Monday, July 9, 2012

The Day the Mississippi River Ran Backward

The Mississippi River
The Mississippi River is part of the largest and most powerful river system in North America. Flowing entirely in the United States, it runs southward for 2,530 miles. It drains 31 different states and is the fourth longest and tenth biggest river in the world. But in 1811 and 1812, a series of powerful earthquakes struck so hard that for one day, the mighty Mississippi ran backward.

On the early morning of December 16, 1811, the tiny town of New Madrid, Mississippi, was struck by an earthquake. With less than a thousand residents in the area, there was little damage and no deaths. Then, a few hours later, between 7:15 and 8:15 am, another quake struck, only much larger in magnitude. This second quake registered an 8.6, knocked people off of their feet, snapped trees in half, and destroyed buildings in the area. The quake caused fissures to open in the ground, and sulphur pockets erupted. Thousands of acres of forest were flooded by the rise in the Mississippi river.

A third earthquake struck the same region on January 23, 1812. This one was slightly smaller, registering an 8.4, but causing the same type and amount of damage. Thankfully the death toll was lower, since the area was still recovering from the last great quake.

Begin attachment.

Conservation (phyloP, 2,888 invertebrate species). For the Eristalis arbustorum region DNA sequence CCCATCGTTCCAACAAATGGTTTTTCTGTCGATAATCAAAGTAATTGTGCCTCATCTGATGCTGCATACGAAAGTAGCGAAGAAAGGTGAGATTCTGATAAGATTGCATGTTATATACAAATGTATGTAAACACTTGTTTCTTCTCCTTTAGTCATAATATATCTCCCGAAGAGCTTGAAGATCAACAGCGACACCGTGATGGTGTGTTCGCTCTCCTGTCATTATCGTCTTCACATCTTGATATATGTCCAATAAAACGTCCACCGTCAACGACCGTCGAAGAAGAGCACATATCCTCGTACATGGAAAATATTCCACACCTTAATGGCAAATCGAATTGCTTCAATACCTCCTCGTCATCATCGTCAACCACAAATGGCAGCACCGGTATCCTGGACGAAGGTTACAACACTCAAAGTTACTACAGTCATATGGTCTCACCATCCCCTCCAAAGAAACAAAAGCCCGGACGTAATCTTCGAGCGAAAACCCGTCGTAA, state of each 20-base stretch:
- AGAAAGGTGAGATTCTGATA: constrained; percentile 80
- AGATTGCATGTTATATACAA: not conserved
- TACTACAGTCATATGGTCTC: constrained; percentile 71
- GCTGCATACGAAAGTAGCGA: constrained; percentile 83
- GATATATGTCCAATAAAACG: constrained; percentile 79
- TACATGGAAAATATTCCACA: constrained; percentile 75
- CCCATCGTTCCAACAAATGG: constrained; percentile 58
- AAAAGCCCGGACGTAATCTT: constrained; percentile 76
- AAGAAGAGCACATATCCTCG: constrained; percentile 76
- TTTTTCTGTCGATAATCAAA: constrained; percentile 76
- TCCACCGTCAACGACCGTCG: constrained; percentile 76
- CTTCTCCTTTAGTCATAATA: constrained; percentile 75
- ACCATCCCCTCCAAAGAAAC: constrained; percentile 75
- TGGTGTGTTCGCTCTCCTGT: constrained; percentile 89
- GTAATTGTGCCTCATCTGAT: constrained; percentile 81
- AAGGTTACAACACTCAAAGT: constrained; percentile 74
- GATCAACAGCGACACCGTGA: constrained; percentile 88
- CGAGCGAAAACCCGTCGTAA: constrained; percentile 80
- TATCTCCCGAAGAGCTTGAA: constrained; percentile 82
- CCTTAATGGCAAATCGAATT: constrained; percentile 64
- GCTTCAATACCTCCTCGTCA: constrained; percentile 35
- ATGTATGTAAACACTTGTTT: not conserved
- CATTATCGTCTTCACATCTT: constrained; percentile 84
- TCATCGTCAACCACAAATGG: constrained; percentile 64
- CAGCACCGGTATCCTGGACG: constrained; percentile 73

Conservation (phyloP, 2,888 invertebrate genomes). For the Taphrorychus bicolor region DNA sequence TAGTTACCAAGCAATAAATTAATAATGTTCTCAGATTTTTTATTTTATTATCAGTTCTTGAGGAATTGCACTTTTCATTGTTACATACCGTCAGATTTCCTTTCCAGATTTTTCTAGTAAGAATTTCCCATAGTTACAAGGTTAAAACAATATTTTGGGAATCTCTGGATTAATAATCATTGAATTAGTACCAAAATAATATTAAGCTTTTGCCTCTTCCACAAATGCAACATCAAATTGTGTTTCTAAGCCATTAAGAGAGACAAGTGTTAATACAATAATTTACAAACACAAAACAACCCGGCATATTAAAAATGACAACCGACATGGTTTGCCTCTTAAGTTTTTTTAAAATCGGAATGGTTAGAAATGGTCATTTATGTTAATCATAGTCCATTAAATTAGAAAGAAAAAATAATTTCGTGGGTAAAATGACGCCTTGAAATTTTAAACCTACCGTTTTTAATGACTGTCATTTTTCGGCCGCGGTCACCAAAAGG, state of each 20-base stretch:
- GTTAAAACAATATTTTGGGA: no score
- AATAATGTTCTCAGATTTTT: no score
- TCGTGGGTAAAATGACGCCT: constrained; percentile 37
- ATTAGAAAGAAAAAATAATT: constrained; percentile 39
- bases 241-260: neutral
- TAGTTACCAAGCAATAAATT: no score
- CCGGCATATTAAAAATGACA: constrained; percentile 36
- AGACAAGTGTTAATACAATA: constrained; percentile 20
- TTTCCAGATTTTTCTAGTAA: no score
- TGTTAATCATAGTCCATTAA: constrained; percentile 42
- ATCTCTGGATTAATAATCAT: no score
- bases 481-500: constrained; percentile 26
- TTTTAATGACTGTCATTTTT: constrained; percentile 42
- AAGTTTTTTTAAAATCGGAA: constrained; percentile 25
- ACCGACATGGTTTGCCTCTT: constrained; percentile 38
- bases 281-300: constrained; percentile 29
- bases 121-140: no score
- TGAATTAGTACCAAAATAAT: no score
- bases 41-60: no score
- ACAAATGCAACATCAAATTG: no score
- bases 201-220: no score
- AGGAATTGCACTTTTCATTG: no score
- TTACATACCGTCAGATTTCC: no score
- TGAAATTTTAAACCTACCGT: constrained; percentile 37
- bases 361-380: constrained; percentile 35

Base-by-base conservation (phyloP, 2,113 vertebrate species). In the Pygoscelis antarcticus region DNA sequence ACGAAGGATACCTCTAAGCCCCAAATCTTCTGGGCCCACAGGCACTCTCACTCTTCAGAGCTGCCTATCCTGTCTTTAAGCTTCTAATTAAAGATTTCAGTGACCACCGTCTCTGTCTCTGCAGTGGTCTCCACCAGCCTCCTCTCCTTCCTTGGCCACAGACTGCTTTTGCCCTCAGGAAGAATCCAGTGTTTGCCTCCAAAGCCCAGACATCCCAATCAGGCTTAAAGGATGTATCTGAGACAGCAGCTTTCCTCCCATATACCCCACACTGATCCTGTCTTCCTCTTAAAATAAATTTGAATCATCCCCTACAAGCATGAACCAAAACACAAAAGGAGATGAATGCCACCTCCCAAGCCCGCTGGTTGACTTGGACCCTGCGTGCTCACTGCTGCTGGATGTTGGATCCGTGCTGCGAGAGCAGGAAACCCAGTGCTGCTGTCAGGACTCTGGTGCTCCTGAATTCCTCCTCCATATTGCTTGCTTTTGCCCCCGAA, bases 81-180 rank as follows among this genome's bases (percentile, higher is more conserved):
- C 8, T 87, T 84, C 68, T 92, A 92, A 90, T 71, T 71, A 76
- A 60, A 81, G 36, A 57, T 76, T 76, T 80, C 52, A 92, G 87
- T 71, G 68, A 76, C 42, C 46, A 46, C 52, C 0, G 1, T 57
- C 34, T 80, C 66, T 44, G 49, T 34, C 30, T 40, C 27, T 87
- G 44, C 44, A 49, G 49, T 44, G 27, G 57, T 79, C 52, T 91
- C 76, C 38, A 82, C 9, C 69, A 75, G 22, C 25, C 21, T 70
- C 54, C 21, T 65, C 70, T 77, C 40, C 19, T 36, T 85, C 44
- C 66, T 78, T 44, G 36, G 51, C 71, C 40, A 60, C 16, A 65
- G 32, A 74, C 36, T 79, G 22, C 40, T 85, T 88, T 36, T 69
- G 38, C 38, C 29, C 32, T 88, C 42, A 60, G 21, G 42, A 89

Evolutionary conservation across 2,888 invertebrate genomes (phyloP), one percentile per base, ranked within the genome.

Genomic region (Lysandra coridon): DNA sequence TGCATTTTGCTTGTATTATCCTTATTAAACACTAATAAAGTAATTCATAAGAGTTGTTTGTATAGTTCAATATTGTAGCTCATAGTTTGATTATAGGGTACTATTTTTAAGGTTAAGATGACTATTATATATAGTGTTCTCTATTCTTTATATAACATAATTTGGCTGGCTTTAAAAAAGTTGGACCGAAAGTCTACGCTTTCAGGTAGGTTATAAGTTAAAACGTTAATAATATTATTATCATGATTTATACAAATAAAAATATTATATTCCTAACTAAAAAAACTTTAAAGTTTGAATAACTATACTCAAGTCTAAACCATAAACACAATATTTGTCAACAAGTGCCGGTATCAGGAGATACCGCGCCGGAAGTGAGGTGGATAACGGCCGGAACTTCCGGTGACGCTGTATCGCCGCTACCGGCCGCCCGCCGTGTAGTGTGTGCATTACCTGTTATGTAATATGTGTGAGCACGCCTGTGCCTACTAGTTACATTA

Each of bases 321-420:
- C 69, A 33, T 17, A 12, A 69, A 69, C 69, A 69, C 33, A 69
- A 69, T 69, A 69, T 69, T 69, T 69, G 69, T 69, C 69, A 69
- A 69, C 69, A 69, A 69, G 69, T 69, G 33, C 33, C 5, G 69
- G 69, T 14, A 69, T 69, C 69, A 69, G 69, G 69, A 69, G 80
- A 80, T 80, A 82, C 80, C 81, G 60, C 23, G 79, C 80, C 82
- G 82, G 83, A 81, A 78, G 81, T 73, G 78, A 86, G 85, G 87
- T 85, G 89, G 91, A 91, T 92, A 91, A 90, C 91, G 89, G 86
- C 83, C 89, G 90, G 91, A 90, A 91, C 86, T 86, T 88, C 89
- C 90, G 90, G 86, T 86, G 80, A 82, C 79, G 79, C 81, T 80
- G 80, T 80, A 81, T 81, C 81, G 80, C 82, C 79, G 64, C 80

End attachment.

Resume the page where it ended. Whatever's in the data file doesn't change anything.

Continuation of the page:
But the earth wasn't done with New Madrid just yet.

The destruction of New Madrid, Mississippi
On Februrary 7, 1812, at 4:45 am, the fourth and largest earthquake struck. It registered an 8.8 and the town of New Madrid was destroyed in seconds. The quake caused depressions in the waterbed of the river, creating massive whirlpools. The movement of the ground under the New Madrid area also created a thrust fault, where ground on one side of a fault moves up and over the other side of the fault. This thrust fault caused large sections of the Mississippi to rise up, creating huge waterfalls, throwing at least 30 ships around like paper, and forcing the waters of the river to flow north!

The quake was felt thousands of miles away: In Boston and Toronto, church bells rang with the swaying of the ground; walls in Cincinnati, Ohio crumbled; sidewalks spilt and cracked like eggs in Washington D.C. In and around the New Madrid area, large islands in the middle of the Mississippi, once used by pirates, disappeared forever. Reelfoot Lake in Tennessee and Big Lake in Arkansas were created in one night, as the river flowed into newly created depressions.

Damage comparison between New Madrid, MS in 1812
and Northridge, CA in 1994
It took several hours for the Mississippi River to correct itself and begin flowing south once again.

Aftershocks continued for several years after the series of earthquakes officially ended in March, 1812.

What was once the New Madrid area is still an active fault line. Experts predict that in the next 50 years, there is a 40 percent chance of 6.0 earthquake or greater on the New Madrid fault line, and a 10 percent chance of an earthquake between 7.5 and 8.0. An earthquake of 7.5 or greater in this area today would result in the largest natural disaster in United States history.


  1. Wow! I enjoy stopping by and reading your blog. I'll be back!

    1. Thanks Julie! I'm so glad you enjoyed it! Feel free to suggest possible stories for future posts. The only requirement is that they are 100 percent true!

  2. Cool story. California is not the only spot in the US with earthquakes.

    1. Right you are, Quackster! Thanks for reading!